Tintin In Tibet

We actually bought this for a child, but she hasn’t been able to pick it up yet.

I read it years ago (though I was never a Tintin devotee, I was a fan) and when we were shopping at a children’s bookstore in Baltimore, it was one of the books I picked up (knowing that I would get a chance to read it before giving it away).

Tintin in Tibet is considered a bit of a turning point in the series, marking when they started becoming something worthy of classic status. And it is fun, exciting and a wonderful read for children.

Tintin in Tibet is less problematic than many of the Tintin books, but it is not not problematic. He manages to avoid too much racism, but it’s all, definitely, pre-postcolonial. Which is to say there is not so much overt racism, as implicit Eurocentrism, Euro-superiority. But the adventure is inspired by rescue Tintin’s friend Chang (Chinese, as you can imagine), who is treated almost as an equal. The Tibetan monks are depicted respectfully. The main issue are the guides, the sherpas and other forms of help. Their depiction can be a bit of a caricature of primitive exoticism; which is to say, they are too servile, too childlike, and never really equal in agency and intelligence to the white characters.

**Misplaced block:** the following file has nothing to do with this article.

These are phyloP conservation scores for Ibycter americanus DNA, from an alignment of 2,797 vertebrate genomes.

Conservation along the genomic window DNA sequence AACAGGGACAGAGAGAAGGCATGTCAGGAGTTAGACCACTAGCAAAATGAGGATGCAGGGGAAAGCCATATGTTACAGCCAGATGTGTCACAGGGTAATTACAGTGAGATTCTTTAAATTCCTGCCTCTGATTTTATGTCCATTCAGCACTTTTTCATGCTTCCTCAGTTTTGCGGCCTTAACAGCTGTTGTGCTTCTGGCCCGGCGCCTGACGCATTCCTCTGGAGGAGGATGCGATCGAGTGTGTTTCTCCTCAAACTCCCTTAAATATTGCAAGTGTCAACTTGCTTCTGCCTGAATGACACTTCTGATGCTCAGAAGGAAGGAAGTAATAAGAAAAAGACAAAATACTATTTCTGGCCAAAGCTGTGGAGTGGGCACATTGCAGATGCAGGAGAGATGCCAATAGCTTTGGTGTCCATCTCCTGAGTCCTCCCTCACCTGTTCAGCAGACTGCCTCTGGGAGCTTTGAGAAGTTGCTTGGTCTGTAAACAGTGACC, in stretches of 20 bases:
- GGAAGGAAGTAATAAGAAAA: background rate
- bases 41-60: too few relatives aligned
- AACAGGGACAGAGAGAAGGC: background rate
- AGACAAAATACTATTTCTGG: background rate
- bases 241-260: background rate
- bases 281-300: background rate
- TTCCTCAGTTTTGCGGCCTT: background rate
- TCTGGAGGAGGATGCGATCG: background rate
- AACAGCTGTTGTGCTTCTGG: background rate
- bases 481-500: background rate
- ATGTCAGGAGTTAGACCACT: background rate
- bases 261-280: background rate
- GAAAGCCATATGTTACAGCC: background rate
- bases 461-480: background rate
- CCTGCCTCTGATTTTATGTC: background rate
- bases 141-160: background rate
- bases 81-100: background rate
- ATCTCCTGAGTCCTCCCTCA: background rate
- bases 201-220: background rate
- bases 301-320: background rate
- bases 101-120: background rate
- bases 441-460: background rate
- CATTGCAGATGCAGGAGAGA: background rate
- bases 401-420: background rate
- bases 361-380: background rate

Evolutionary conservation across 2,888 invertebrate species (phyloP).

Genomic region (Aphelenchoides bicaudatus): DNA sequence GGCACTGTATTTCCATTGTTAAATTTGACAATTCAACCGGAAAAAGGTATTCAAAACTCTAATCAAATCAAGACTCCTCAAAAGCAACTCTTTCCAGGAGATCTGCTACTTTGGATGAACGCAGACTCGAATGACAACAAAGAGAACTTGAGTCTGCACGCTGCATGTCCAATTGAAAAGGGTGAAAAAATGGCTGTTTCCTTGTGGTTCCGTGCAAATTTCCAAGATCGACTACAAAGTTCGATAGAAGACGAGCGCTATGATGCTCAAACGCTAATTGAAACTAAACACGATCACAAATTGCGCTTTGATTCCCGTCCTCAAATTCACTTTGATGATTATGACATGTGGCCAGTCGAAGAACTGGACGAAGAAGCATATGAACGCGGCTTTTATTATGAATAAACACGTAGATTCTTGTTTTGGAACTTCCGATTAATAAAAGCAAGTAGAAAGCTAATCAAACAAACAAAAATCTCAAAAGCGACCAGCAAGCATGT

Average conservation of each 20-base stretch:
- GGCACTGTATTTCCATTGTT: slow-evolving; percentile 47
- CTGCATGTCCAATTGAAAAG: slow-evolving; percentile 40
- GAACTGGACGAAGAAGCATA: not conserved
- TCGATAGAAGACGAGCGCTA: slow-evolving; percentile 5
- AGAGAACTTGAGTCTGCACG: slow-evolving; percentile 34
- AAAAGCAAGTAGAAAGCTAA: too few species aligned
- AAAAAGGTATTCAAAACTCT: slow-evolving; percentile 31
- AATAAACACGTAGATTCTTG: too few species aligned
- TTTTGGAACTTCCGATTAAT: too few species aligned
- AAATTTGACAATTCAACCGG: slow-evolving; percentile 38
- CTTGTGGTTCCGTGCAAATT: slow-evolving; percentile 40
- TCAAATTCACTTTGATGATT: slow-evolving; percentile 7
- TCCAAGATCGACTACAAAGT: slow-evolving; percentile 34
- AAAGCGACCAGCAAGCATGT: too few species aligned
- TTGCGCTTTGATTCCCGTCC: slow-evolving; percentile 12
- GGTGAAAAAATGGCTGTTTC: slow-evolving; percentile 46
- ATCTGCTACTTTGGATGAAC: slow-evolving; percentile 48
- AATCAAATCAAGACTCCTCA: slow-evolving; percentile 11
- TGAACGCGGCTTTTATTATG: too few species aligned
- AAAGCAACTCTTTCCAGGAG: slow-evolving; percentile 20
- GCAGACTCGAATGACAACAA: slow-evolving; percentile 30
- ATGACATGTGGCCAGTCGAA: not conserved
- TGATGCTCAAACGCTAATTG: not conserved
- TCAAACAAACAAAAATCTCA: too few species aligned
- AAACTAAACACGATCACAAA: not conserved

Also, as an adult, it’s hard not to read this and be very concerned that the Captain has a serious drinking problem. Very serious. It’s disturbing, rather than funny.

Tangentially related, the Belgian government sponsors a Tintin store in Singapore (in a touristy section of Chinatown). We visited it. I wish that I could find the picture of it for you, but that’s life. It’s full of disappointments.

This is me outside the Children’s Bookstore in Baltimore (great place! [both Baltimore and the Children’s Bookstore {though I wouldn’t trade DC for B’more}])

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